Tuesday’s rampage happened just days after the 25th anniversary of a shooting at East Carter High School in eastern Kentucky, where a student shot a teacher and custodian and held his classmates hostage.

Students ‘did as they were trained’ in active shooter response

Emergency crews respond to Marshall County High School after a fatal school shooting Tuesday, Jan. 23, 2018, in Benton, Ky. Authorities said a shooting suspect was in custody. (Ryan Hermens/The Paducah Sun via AP)

Last November, when students at Marshall County High School went through an active shooter training, nobody imagined they would have to put it in practice two months later.

But when the unthinkable happened on Tuesday morning, the training for students and staffs was put into play.

Two students were killed and 17 wounded, but the preparation may have kept the incident from being worse. Many students ran for cover after hearing the gunshots, some as much as a mile down the highway to a local McDonald’s, and others sought cover.

“Students at the school did exactly as they were trained,” Kentucky State Police Commissioner Richard Sanders said. “The Kentucky State Police has been in this area recently teaching students and faculty how to respond to an active shooter situation. Everybody in that high school reacted approximately.”

Sanders said there was also a resource officer at Marshall County when the shooting happened.

A Marshall County sheriff’s deputy was able to disrupt the shooter, preventing more carnage, officials said, about 10:26 a.m., roughly 15 minutes after saying the scene was secure.

“I know that, as parents, our greatest fear is something happening to our children, and today that fear became a reality,” Marshall County Schools Superintendent Trent Lovett said in a statement on Twitter.

Lovett praised the faculty and staff for their “outstanding” response to the incident as well as first responders for their “quick action.”

“I ask you all as a community to wrap your arms around these families and around these students, as you always have,” Lovett said in the statement. “We deeply appreciate the outpouring of support that we have received from colleagues and communities across the state and the nation. Our children are our future, our greatest gift, and our foremost priority. Hold your children close tonight as you gather together at vigils, churches, and homes and please bear with us as we struggle to return to some sense of normalcy. Together with the community we will begin the long healing process within our schools. God be with us all.”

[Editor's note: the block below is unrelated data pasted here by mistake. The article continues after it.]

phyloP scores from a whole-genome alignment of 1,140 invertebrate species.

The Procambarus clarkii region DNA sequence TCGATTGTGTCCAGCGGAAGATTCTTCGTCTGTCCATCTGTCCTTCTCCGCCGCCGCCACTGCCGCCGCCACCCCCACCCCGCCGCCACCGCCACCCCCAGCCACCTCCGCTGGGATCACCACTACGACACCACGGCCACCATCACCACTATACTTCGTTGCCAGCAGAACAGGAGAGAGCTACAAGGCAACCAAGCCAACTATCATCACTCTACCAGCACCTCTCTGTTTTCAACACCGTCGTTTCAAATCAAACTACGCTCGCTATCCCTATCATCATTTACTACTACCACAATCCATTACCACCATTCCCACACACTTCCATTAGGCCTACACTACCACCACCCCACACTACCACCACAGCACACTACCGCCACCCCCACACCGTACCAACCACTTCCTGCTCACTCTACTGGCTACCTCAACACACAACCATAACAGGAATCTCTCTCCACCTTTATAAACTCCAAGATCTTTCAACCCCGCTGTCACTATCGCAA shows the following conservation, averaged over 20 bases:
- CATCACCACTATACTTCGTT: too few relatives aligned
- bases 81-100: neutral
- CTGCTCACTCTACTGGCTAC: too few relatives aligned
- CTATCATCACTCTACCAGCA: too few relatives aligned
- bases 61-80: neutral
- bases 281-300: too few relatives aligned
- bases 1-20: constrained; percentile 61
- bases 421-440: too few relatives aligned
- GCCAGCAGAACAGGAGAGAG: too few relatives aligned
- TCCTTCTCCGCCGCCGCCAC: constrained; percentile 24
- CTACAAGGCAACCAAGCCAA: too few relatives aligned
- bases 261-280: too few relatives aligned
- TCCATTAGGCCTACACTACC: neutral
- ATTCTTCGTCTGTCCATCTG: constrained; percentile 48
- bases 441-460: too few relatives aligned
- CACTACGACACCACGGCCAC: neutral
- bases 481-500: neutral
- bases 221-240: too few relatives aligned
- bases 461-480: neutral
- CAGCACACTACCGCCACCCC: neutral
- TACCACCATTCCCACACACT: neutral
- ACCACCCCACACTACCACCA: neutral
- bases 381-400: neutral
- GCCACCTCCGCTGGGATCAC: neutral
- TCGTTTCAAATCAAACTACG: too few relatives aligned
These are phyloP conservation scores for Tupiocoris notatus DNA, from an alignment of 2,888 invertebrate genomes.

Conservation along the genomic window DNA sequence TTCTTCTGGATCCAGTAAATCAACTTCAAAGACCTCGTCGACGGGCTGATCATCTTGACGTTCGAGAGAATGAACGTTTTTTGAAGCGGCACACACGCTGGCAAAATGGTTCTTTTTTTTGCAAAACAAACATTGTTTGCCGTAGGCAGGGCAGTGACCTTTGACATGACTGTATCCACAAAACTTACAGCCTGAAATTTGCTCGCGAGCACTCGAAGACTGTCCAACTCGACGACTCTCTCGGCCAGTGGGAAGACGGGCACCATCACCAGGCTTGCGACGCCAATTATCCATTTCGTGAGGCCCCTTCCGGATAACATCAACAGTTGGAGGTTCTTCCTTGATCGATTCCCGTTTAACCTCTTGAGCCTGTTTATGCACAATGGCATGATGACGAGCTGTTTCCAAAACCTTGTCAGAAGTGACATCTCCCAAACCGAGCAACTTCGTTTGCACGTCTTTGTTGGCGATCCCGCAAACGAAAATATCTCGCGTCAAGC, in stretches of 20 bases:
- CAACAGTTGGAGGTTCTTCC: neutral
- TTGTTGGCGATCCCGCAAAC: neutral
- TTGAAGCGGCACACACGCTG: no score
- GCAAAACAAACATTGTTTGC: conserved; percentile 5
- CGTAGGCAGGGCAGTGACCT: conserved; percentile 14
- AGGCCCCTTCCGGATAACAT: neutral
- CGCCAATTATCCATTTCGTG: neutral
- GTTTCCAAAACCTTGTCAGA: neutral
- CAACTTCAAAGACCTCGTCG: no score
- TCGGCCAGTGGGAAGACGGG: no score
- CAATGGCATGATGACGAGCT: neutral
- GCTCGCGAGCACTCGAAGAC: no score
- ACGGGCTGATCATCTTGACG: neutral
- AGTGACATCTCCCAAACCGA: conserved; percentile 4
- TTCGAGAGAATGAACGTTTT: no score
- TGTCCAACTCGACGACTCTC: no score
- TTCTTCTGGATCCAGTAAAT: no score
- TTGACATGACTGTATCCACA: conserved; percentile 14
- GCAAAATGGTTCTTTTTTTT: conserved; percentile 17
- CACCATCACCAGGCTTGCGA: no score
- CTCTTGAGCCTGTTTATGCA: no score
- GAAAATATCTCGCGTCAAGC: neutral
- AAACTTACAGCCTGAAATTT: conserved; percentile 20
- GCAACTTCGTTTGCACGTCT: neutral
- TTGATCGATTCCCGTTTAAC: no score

This was not Kentucky’s first school shooting. Twenty years ago, there was a school shooting where two were killed and seven others injured at Heath High School, about 35 miles from Marshall County. Heath High School was the worst high school shooting in Kentucky’s history, until Tuesday.

Twenty-five years ago last week, two were killed at a school shooting at East Carter High School in Grayson.

Here are four school shootings in the past 25 years.

Jan. 18, 1993: East Carter High School in Grayson. Scott Pennington, a 17-year-old student, fatally shot his 48-year-old English teacher, Deanna McDavid, and 52-year-old head custodian, Marvin Hicks. Pennington was sentenced to 25 years in prison.

Dec. 1, 1997: Heath High School in West Paducah. Three students were killed and five wounded by 14-year-old Michael Carneal, as they participated in a prayer circle. Carneal was sentenced to life in prison.

Jan. 5, 2013: Hazard Community and Technical College in Hazard. Dalton Stidham, 21, used a semi-automatic pistol he bought earlier in the day to shoot and kill his former girlfriend Caitlin Cornett, 20, her uncle Jackie Cornett, 53, and her 12-year-old cousin in the school parking lot. He later turned himself into police.

Sept. 30, 2014: Fern Creek Traditional High School in Louisville. One student was injured in the shooting. The incident occurred around 1 p.m., reportedly after student became enraged in a hallway and pulled out a gun. The student was arrested later that day.